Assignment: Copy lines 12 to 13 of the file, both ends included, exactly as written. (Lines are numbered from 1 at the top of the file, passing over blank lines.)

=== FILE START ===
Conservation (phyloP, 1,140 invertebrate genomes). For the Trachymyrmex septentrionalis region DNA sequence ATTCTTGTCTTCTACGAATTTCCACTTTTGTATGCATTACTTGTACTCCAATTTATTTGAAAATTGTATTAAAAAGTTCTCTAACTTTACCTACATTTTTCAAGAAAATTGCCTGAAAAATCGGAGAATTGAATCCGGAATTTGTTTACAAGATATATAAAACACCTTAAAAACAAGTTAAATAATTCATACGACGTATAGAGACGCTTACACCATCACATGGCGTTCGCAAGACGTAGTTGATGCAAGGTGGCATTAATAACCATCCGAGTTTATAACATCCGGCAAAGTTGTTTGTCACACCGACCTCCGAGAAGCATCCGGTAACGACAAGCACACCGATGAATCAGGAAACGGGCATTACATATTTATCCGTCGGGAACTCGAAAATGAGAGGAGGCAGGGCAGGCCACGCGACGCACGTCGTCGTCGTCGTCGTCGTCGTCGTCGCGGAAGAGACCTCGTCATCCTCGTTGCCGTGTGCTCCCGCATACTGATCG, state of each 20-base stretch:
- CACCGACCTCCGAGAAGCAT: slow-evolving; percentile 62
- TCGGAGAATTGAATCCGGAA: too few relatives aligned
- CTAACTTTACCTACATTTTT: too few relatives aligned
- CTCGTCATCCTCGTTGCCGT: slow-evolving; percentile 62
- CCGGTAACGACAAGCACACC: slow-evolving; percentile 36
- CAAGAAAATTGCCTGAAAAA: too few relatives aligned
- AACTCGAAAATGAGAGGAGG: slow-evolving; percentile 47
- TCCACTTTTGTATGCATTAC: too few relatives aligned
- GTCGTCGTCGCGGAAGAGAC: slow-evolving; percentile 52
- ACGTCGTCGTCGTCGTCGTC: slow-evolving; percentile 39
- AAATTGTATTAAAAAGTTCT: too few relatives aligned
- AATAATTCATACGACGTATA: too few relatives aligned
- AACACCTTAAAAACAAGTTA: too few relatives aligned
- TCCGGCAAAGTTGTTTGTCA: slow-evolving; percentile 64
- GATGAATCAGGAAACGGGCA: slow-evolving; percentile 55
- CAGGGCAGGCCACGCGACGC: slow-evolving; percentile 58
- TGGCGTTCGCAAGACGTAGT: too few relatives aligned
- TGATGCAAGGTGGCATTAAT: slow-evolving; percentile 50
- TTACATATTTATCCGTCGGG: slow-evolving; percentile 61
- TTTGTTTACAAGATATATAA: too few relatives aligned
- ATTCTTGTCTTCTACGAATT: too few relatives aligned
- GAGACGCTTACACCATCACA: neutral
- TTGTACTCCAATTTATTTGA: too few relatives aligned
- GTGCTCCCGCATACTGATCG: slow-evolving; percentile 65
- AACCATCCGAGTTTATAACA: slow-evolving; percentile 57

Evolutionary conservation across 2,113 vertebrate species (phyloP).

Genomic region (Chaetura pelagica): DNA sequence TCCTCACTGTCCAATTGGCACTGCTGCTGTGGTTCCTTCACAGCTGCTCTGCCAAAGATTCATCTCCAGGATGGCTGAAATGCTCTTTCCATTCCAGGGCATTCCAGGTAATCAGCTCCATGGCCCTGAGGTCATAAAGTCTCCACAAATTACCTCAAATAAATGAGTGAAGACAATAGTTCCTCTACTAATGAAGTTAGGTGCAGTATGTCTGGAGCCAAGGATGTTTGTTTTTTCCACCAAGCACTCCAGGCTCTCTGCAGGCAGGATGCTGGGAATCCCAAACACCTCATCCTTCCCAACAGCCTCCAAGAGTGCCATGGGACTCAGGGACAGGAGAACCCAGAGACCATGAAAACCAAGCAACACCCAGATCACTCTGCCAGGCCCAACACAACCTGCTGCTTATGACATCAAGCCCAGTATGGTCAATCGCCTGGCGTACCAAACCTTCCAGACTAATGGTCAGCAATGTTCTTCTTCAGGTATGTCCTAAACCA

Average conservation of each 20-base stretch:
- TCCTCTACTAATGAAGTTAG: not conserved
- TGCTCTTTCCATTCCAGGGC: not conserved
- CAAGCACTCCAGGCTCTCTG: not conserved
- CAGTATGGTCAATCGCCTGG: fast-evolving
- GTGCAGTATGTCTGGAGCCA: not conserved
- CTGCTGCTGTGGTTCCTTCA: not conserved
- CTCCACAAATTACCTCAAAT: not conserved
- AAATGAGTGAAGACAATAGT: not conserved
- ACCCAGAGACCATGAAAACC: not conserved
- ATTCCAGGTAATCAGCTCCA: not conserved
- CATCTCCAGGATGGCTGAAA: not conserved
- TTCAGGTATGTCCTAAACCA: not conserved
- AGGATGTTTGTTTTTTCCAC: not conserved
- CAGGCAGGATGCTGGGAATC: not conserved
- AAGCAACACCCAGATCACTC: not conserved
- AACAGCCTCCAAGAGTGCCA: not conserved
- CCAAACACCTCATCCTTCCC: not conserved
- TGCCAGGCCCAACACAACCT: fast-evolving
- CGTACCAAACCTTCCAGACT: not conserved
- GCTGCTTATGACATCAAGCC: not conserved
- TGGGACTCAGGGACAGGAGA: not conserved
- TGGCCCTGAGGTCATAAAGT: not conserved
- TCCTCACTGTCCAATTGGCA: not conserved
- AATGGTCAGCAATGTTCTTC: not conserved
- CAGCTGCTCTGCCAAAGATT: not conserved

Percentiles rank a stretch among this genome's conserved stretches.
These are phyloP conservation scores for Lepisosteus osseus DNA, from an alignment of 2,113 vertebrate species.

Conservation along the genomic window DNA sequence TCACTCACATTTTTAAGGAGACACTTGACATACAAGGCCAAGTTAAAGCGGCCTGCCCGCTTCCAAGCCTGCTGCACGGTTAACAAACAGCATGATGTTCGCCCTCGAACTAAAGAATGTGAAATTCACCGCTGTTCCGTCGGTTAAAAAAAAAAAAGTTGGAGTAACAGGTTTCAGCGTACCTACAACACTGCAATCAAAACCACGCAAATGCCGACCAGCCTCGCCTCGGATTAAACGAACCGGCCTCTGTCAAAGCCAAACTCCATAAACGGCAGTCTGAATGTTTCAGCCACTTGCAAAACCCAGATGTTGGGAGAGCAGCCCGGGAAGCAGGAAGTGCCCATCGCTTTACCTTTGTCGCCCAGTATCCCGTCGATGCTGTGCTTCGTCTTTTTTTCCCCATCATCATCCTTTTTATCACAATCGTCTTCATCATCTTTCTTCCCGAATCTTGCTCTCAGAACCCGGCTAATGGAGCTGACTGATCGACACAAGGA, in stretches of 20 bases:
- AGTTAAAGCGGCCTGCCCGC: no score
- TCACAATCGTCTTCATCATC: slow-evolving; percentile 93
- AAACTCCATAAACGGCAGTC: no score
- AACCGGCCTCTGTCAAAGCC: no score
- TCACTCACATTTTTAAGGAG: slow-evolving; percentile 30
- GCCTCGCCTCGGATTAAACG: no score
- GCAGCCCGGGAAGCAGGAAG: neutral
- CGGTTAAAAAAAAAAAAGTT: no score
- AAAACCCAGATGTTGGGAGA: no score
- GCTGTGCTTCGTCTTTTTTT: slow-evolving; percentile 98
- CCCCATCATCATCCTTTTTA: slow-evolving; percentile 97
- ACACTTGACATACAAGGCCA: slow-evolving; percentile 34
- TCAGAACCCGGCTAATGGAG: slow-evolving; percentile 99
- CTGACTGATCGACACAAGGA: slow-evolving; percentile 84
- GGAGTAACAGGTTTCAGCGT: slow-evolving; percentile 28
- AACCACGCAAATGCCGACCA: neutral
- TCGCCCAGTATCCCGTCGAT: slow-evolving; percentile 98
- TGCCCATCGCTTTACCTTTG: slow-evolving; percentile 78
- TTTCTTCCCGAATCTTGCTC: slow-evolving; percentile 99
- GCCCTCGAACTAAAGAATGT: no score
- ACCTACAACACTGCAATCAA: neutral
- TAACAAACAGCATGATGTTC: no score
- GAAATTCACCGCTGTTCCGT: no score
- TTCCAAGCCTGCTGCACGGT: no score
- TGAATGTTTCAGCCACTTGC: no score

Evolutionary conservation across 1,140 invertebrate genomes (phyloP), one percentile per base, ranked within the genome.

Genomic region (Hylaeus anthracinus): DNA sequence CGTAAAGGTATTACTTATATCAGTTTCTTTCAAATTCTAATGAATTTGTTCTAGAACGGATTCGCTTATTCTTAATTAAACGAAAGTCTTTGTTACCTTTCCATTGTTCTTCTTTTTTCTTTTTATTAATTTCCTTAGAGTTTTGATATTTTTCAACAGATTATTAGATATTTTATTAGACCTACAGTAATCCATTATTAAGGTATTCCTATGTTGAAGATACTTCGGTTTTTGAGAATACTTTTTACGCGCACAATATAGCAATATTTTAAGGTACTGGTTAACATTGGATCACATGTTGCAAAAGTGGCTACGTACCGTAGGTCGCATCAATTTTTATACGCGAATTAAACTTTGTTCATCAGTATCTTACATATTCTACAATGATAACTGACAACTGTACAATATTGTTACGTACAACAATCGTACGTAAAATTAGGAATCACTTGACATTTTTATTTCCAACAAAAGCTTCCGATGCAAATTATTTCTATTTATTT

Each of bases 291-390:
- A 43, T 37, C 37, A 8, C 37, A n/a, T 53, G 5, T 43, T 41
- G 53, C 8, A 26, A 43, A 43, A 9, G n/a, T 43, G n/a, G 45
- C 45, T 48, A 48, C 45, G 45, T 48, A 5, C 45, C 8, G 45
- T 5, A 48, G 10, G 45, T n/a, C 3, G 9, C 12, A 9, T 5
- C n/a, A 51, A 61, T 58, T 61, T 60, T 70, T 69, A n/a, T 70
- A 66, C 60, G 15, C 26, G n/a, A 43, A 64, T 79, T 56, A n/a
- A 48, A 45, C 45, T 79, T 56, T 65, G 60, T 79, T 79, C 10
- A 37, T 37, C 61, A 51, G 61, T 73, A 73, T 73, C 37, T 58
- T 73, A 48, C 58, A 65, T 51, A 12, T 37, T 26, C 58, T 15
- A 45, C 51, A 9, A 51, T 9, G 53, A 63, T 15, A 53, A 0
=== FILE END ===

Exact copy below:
- AAATTGTATTAAAAAGTTCT: too few relatives aligned
- AATAATTCATACGACGTATA: too few relatives aligned